Talking about feminist porn when I might mean ethical porn

The poster’s done, so we can move on.

I have appreciated Furry Girl‘s work for many years. She does amazing sex worker advocacy, and I think she’s brilliant. She’s also an “ex-feminist” and her arguments are among the reasons that I struggle with maintaining a feminist label for myself. (Collapsing much internal debate to a single paragraph: I still identify as a feminist, specifically a sex-positive, queer, intersectional feminist, because I think that systemic gender-based oppression and the devaluing of anything deemed feminine is still a real, significant issue, and calling myself a feminist is one quick, short-hand way of saying “I think that’s fucked up and I will be vocal about my feelings on that topic.” HOWEVER, the argument that feminism means too many conflicting things to be meaningful really resonates with me, and I do really worry that when I say I’m a feminist someone will think that means I agree with Gail Dines. And that makes me sad. And Furry Girl is also a vocal and effective advocate for gender equality and anti-sexism, so a feminist label isn’t actually necessary for the work I want to do.)

Furry Girl wrote a post about “the red herring of feminist porn.” It’s a good post. It raises some relevant points. She says that we should be talking about ethical porn, because talking about feminist porn ignores all the ethical porn being made under anything but a feminist label, and implies that only feminist porn can be ethical porn. I do not believe that porn must be feminist in order to be ethical. I also have some concerns about my own research project because I worry that some porn producers that would not be happy with a feminist label (like Furry Girl herself) are being appropriated under the feminist porn label because my project is feminist porn so the porn I’m looking at must be feminist. I hope that I am not being so arrogant, but I worry that I am.

I also worry about this because Courtney Trouble has gone on the record (I think in Herizons, but I’d have to look it up) as saying that her porn is not feminist porn, it’s queer porn made by a feminist. But she won a Feminist Porn Award for Fuckstyles so I’m writing about her porn in my project on feminist porn. Is that an inappropriate appropriation? Does the fact that she won (and accepted) an FPA mean that I can legitimately write about her porn as feminist?

In my poster, I talk about the fact that my research is not looking at production practices (the treatment of performers that Furry Girl rightly says is critically important). I am limited by what my supervisor has asked me to do in this project, and although I had originally hoped to look at production practices, I can’t. I am doing a film studies-style analysis of what is being performed on screen. Specifically, I’m looking at tropes (things like consent/coercion, agency/passivity, diversity/homogeneity and intimacy/objectification – Furry Girl disagrees that objectification is a thing, and I’m still processing that). I’m looking at how feminist principles are being performed on screen in pornography, both “feminist” pornography and mainstream pornography.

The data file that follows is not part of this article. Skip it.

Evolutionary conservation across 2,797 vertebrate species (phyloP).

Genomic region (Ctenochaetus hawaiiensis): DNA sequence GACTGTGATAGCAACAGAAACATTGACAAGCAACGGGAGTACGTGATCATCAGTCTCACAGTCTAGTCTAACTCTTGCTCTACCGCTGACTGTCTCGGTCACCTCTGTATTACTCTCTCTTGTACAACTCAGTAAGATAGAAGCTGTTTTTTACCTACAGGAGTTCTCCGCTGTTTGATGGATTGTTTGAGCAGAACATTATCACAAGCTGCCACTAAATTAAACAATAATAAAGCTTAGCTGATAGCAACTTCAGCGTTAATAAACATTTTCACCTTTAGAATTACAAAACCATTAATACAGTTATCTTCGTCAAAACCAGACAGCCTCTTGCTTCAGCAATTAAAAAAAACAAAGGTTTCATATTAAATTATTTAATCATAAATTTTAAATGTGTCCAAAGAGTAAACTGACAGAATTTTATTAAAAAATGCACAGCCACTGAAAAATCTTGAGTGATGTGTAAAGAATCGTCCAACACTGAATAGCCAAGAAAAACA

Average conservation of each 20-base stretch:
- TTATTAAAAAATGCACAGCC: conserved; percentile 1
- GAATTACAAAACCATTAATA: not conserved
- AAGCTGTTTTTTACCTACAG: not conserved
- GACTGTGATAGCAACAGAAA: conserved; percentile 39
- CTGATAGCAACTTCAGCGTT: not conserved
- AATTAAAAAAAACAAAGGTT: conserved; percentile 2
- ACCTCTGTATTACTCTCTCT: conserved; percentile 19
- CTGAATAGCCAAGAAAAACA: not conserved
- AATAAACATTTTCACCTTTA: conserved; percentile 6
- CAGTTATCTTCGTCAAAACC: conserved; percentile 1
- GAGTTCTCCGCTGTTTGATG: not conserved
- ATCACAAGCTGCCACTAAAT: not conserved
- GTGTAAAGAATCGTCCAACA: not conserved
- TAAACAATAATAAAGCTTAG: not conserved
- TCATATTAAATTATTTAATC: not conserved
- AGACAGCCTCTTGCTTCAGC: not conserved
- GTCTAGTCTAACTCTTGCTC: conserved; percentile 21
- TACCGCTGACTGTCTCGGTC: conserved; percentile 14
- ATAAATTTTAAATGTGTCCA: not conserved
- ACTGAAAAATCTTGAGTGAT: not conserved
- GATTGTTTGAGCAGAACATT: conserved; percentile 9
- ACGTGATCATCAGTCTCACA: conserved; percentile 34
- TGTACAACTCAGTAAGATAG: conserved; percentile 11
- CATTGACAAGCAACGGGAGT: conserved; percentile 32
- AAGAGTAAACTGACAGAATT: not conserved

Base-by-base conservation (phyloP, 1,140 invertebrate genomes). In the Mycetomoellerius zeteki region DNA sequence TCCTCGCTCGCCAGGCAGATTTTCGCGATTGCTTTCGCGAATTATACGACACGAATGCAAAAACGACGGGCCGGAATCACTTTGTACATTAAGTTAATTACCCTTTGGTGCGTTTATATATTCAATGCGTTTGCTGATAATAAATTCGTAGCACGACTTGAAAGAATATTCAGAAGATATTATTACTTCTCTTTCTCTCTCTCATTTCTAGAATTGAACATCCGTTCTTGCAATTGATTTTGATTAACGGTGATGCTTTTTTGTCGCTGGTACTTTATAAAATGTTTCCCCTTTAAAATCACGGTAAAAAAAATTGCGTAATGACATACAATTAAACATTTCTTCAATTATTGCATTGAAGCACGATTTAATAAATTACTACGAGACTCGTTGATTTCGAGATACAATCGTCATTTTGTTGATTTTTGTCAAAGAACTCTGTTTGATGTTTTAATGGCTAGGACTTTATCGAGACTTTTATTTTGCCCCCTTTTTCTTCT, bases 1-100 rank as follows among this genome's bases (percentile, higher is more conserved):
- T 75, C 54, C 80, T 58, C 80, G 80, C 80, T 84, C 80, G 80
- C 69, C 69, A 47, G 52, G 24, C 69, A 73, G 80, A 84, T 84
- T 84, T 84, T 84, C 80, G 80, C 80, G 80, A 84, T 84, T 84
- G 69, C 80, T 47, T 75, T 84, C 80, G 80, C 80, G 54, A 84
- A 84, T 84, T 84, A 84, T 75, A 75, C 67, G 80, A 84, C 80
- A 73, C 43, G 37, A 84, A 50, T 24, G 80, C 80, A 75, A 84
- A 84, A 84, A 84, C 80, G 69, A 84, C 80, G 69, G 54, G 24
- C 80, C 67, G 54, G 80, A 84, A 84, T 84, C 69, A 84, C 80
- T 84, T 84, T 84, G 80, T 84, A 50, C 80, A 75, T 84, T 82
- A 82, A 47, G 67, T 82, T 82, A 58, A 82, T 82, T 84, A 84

I phrased it as “how feminisms are performed” in my poster because there isn’t a single universal feminism. I was trying to address that issue that Furry Girl brings up so often, about feminism’s fragmentation into too many divergent camps.

I don’t have an answer to this question. I am concerned about generating an ethical research project, which does not just appropriate material under a feminist label because I think that a feminist label is the only way to legitimize it. I would like to find a way to work with my material in a respectful manner, using language that the producer would be comfortable with but still coming up with something coherent.

As is always the case with labeling, whatever I use as a label will, unless I’m very careful and possibly even if I am, end up excluding or devaluing things that are labeled in other ways. I don’t want to pretend (and it would be pretending, because I do not believe it) that feminist porn is the only ethical porn. Just like I don’t believe polyamory is the only ethical non-monogamy.

I appreciate Furry Girl and the discomfort her writing generates for me. I do still use a feminist label, I do still think that my research has value and validity, I do still think that it is reasonable to talk about how porn performs feminisms on screen, but I am aware that there are flaws in my logic and holes in my plan. I think that would be true no matter how I approached it, and I think that’s somewhat inevitable, but I don’t think that absolves me of my responsibility to make sure I face these tough questions rather than avoiding them because they are uncomfortable.

I think feminism is still important.

But I think Furry Girl, and others like her, have some really valid and valuable critiques, and I think that we can’t talk about “feminism” without telling a lie. We are talking about feminisms. Very different, very contradictory feminisms. Some of them are important, I think. Others are incredibly damaging. How do I navigate that? Carefully. And with a lot of transparency about my own positioning, so that there can be no misunderstanding that I am not speaking about feminism in general or feminist porn in general, and so that it is clear that although I’m writing about feminisms in porn, I don’t think that feminist porn is the only ethical porn.

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